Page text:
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Is NAT only acceptable as a firewall setting

I have a newly setup Actiontec M1000 ADSL modem for use with DSL service.  The default firewall setting is NAT only.  Is that acceptable for security purposes?  Would configuring it with both a high level firewall setting and also NAT provide any better security?
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desertratr
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desertratr
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1 Solution
 
thursdasyCommented:
You should just setup the firewall if it's available on your router. There should be no need for NAT setup on a home router.
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fdduranCommented:
An unconfigured NAT usually blocks all connections from the internet to your computers behind the router. That gives plenty of security to all computers behind it from attacks coming from outside, however it does not block connections from your network to the internet, of from your network to your network. In other words it does  not protect your computers from each other and does not guarantee that a previously infected computer be unable to contact its overlord.

@thursdasy: Every IP Router implements NAT, home routers too, otherwise they wouldn't be routers.
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tankergoblinCommented:
NAT is Network Address Translation.

NAT  improve security by reusing IP addresses.
It prevent shortage of IP address.

When any PC use an unregistered IP address then NAT needed to communicate with rest of the world.

NAT can also do

- Static NAT/Port forward
- Dynamic NAT
- Overloading/PAT
- Overlapping


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tankergoblinCommented:
You can take telecommunication as an example where

in your office you have a office telephone number with extension. No outsider knows your extension number but only know your main office number. When some one is looking for you  an operator will check on the routing table. If the name and extension is match, then the call will be establish.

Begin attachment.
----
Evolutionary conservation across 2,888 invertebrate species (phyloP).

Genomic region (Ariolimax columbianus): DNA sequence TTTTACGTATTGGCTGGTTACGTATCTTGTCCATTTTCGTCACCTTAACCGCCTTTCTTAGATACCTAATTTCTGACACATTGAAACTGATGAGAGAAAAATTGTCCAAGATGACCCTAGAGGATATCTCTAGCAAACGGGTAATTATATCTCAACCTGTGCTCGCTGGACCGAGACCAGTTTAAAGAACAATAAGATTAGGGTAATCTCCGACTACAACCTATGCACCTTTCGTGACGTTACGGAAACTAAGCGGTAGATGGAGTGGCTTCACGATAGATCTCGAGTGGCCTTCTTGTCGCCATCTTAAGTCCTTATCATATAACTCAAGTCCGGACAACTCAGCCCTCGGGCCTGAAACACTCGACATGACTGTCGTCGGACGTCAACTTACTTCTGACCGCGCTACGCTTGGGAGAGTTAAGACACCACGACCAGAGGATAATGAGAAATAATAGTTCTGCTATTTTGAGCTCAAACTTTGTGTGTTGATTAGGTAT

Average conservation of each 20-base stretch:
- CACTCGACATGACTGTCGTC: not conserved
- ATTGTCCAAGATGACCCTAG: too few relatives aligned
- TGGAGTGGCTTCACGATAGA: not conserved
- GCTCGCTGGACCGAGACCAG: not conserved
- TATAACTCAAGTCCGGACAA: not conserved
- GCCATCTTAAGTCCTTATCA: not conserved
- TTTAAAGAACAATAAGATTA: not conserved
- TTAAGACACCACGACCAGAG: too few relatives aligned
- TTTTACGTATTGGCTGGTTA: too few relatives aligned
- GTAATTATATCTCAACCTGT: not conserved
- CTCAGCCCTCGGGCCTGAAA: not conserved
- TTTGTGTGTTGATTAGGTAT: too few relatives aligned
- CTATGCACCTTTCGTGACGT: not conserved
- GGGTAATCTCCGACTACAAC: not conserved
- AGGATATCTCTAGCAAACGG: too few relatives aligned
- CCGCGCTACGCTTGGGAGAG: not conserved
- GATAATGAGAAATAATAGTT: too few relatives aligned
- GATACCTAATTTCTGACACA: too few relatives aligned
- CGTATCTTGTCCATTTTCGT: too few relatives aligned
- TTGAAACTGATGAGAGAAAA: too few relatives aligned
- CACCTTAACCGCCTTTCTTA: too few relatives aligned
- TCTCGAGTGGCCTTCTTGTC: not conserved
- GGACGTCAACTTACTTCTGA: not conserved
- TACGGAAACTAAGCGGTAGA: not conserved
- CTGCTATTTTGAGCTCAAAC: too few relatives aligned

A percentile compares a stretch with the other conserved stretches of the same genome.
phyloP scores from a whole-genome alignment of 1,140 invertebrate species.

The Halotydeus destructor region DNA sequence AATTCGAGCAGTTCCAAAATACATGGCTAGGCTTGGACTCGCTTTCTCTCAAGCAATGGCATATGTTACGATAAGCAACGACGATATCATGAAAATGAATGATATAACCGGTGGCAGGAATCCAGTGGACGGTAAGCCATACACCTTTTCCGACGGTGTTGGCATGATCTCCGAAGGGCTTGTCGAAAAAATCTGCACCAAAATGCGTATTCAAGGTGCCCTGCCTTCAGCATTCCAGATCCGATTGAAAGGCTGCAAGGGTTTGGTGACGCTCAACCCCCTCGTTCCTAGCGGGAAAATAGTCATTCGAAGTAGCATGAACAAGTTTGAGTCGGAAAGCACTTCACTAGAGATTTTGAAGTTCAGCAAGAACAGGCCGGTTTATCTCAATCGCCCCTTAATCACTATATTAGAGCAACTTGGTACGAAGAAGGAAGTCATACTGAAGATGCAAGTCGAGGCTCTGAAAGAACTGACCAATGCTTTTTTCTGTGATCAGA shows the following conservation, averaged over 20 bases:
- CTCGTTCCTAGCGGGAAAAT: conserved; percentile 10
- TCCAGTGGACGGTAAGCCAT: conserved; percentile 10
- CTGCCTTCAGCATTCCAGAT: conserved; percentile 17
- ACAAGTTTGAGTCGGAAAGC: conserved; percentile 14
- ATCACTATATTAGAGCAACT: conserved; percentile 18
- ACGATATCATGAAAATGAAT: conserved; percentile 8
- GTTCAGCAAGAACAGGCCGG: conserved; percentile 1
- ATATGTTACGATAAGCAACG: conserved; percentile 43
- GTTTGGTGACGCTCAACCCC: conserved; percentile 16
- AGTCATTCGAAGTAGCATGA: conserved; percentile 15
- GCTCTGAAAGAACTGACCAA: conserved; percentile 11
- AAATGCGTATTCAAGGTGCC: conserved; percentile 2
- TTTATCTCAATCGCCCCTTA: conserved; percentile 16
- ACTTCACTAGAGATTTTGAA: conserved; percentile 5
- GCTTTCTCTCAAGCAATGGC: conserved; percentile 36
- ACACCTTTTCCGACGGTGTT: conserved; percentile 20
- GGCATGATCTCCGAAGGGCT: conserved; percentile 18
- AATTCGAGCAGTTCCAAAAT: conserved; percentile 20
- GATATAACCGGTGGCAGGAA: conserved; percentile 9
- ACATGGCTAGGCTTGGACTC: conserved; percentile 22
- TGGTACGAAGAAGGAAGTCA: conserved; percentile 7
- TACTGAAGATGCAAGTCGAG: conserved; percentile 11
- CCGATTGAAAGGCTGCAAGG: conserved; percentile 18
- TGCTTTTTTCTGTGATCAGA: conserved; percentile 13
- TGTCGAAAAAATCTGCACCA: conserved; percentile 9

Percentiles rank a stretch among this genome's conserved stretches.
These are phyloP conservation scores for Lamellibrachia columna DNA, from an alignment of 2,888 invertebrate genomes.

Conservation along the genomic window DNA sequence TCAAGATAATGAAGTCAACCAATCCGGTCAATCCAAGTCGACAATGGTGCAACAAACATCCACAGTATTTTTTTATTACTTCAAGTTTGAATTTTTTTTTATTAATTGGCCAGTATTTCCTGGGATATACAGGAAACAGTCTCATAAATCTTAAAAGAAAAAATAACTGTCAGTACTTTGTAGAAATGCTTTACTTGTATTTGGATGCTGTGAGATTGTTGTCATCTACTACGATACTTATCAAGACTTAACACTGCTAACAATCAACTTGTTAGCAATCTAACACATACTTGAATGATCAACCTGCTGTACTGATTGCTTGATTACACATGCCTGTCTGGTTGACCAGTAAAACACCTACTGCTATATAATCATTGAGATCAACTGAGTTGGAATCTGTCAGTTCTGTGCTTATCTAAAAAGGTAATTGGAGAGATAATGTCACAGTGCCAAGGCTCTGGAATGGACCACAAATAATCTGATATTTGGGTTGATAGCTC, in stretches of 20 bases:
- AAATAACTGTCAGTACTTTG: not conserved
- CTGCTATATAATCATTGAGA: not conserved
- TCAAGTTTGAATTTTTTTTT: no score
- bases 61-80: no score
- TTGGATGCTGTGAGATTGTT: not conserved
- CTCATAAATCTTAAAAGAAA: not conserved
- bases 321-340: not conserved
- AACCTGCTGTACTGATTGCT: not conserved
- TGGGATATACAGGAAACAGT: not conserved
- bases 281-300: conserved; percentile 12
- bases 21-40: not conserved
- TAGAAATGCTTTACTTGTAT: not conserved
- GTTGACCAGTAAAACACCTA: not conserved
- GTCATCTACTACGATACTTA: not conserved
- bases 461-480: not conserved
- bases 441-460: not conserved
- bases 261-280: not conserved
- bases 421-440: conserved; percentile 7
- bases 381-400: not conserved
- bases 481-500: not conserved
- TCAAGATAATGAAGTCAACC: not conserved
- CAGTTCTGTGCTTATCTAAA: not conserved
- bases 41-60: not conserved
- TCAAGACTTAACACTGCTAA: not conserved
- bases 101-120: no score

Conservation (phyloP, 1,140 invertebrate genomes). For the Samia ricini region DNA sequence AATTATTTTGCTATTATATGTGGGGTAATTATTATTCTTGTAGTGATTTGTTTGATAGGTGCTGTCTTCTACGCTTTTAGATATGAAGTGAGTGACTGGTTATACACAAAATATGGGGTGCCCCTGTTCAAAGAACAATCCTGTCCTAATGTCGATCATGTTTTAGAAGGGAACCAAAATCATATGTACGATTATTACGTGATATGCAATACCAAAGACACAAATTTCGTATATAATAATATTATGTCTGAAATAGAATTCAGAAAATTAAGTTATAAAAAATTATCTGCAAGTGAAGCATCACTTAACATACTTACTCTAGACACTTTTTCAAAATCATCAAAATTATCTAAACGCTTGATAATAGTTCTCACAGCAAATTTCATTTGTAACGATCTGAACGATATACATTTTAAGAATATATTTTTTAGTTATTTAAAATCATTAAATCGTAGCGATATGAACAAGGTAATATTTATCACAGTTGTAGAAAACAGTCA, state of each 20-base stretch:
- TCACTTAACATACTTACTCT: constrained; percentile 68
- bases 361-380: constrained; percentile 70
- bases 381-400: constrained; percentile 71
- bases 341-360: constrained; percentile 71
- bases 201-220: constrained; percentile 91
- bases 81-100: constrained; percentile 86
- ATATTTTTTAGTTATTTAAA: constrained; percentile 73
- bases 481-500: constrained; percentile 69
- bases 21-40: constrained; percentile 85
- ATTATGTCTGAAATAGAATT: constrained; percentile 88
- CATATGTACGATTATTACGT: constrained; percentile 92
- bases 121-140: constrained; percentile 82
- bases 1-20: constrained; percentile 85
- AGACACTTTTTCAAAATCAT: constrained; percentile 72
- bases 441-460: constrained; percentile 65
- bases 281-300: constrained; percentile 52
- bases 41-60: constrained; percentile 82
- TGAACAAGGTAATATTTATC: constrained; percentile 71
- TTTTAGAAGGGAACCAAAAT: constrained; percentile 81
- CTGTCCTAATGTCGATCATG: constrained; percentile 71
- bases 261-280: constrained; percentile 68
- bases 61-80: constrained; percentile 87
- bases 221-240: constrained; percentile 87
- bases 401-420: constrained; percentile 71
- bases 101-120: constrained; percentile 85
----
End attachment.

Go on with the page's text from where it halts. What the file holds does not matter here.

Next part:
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rsivanandanCommented:
Somehow it does get echoed that NAT is for security. NAT was never meant for security and does provide no security by hiding the ip address as well. NAT is available for all the routers so that you can change to a public ip when you're on internet.

So do not consider NAT for security. Even if you NAT, the other party can identify your true ip address with the latest of browsers and technologies available now, unless you're paranoid and pretty much tighten up all the security.

Another way to look at it, say you have 10.1.1.1 and you NAT it to 100.1.1.1, still anything that contacts 100.1.1.1 goes to 10.1.1.1 and NAT has no functionality to prevent it. It is the firewall's other mechanism's (like access-lists) that blocks/allows connections and NAT by itself doesn't do anything other than converting the ip to and fro.

Hope that explains.

Cheers,
Rajesh
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wizzardofozCommented:
NAT provides good inbound protection against unsolicited worms. This is because it denies any inbound packets that do not correspond to an outgoing connection.

This is only part of what a good firewall does, things like Stateful Packet Inspection(SPI) go further by checking whether the incoming packet makes sense for the current connection, ie is it using the same protocol, is it trying to start an already started connection etc. Though I could not find documentation for your modem I suspect that this is what the firewall setting does.

Outbound protection is rare and difficult to administer on a router except in enterprises. It is usually the function of software on your computer. This will prevent unauthorized programs from connecting to the internet. I highly doubt your router has any such functions.

The summary, turn the firewall setting on unless your connection is exhibiting problems, and do not assume that this takes away the need for a firewall on your computer.

As for the hiding your IP thing, any connection between you and another computer by definition means that the other computer has your public IP address no firewall can prevent that. Some will strip browser headers so that websites cannot see what version of Windows you are running etc.
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rsivanandanCommented:
>>NAT provides good inbound protection against unsolicited worms. This is because it denies any inbound packets that do not correspond to an outgoing connection.

This line above seems misleading. Even if we don't have NAT, a firewall would prevent any unsolicited inbound packets, doesn't it?

Cheers,
Rajesh
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wizzardofozCommented:
I agree and so stated in the next line
>This is only part of what a good firewall does
My aim was to explain why people say that the NAT provides some protection.
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rsivanandanCommented:
Oh okay, I misread wizzard.

Cheers,
Rajesh
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